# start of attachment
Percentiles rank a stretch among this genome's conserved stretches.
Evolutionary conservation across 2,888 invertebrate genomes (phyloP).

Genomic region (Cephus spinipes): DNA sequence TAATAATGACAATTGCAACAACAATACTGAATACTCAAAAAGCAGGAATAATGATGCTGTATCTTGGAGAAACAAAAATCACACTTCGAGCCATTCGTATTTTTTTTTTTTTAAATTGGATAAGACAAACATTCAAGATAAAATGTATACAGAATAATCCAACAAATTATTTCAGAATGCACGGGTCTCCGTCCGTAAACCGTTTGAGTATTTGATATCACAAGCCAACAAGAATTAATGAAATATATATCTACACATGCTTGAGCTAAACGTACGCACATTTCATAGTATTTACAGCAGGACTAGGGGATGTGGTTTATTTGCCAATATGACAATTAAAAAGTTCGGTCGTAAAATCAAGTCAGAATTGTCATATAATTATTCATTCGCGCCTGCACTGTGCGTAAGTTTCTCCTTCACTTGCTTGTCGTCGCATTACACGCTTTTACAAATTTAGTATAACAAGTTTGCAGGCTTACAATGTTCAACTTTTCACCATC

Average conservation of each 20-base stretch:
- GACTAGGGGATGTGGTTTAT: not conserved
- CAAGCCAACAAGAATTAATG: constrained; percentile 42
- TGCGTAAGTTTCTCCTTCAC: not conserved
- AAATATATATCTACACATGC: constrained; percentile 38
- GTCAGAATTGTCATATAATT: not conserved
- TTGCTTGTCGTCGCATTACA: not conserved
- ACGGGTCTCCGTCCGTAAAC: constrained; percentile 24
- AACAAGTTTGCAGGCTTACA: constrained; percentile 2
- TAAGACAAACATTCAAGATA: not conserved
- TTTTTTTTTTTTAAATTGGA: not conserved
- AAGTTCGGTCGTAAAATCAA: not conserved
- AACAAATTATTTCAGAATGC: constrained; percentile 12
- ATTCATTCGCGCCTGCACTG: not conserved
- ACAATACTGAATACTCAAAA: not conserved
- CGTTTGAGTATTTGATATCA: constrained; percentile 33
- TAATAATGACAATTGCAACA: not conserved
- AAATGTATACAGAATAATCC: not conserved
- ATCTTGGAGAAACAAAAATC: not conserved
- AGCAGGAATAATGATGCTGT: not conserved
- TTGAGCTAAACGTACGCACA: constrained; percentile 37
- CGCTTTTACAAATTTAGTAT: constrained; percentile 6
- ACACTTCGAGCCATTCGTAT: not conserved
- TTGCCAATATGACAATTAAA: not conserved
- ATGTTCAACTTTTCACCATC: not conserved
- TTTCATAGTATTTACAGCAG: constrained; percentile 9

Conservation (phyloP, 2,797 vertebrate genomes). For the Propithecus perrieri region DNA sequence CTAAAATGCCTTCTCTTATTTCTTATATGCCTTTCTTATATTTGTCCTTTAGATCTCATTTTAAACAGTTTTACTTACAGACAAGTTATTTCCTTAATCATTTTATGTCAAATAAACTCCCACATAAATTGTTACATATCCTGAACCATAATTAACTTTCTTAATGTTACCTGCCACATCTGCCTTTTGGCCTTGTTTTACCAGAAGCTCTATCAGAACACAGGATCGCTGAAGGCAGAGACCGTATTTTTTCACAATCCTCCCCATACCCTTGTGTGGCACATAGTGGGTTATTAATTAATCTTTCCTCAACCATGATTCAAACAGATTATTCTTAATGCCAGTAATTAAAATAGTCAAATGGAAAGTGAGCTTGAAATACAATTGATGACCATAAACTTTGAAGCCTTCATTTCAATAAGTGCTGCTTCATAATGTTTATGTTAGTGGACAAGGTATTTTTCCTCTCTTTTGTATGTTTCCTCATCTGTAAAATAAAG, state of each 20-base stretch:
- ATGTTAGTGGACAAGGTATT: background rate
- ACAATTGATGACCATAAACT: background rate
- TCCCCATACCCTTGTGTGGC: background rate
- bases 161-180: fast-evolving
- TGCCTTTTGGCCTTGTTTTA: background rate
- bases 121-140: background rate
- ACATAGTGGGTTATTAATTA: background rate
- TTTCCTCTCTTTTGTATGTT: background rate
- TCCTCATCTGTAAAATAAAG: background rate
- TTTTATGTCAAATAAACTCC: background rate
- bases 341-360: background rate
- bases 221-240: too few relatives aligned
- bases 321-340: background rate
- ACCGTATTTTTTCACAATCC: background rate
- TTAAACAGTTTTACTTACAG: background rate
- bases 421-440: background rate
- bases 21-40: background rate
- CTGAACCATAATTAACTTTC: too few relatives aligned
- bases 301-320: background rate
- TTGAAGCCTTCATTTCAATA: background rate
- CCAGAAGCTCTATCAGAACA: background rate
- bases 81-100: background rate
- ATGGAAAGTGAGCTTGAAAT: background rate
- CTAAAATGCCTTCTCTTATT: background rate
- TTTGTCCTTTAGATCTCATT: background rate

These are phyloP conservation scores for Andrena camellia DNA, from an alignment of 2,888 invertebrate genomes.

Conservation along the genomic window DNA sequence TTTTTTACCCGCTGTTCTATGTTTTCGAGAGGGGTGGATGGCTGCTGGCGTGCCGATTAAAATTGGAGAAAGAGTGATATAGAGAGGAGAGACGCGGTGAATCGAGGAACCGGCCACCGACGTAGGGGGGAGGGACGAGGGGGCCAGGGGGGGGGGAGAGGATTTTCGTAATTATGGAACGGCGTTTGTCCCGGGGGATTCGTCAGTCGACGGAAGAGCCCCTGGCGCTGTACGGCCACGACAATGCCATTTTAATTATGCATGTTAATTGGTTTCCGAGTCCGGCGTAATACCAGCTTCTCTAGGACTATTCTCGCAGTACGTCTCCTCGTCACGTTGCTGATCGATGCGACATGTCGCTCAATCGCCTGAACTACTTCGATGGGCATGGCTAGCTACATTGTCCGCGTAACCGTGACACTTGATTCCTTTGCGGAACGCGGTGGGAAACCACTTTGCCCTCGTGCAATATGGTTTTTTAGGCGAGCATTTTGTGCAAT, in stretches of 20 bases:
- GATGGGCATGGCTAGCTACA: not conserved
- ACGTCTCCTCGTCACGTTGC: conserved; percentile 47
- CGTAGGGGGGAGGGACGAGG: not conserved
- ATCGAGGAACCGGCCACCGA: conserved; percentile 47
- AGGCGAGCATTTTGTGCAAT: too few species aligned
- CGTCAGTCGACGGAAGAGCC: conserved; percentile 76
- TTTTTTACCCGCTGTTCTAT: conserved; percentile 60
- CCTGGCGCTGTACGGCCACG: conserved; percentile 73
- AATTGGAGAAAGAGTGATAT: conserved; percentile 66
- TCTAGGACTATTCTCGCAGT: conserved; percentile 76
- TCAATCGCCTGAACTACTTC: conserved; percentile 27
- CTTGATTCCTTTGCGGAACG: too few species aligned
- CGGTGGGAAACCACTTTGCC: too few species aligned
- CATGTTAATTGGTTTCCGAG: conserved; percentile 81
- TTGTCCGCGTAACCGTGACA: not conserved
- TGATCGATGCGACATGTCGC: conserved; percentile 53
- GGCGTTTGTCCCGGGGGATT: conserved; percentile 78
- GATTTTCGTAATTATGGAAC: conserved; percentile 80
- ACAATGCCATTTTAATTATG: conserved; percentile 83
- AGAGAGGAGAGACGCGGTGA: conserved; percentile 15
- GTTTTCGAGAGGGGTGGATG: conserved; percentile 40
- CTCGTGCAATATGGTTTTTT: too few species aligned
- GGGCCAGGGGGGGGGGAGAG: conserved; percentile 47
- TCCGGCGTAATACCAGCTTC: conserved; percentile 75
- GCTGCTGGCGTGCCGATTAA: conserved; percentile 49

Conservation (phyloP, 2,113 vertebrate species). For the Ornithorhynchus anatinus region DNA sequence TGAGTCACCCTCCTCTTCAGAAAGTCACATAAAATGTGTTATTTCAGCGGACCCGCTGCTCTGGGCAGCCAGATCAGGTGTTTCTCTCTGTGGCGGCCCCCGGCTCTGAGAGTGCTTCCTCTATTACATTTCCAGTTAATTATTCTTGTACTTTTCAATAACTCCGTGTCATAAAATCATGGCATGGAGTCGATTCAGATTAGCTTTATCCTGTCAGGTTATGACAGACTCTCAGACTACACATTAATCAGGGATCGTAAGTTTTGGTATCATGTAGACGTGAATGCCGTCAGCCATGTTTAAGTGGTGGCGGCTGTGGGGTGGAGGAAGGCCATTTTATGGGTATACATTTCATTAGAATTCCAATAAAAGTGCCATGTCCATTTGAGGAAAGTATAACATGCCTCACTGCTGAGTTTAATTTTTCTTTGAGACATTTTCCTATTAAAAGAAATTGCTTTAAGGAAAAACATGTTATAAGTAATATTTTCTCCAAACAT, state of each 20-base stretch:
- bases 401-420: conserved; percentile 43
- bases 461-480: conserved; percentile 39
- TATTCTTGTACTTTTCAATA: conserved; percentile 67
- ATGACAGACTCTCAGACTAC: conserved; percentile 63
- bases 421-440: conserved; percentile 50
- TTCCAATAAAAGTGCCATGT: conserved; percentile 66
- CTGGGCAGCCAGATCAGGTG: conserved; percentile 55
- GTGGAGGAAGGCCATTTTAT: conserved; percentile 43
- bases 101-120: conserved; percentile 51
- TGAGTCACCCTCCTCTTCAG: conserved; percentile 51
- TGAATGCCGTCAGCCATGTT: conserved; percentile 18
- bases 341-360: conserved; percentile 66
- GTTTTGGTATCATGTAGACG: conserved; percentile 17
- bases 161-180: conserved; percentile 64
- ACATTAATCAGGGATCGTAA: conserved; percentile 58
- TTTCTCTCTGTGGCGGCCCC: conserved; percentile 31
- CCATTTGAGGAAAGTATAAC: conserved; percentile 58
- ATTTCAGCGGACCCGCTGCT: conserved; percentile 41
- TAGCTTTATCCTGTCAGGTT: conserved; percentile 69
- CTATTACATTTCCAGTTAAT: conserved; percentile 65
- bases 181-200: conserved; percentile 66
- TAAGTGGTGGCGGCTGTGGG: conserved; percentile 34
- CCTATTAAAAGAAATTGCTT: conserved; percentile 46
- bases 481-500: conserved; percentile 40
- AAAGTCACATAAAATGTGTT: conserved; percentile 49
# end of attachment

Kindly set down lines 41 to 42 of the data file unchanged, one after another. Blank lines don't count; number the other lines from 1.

- bases 341-360: background rate
- bases 221-240: too few relatives aligned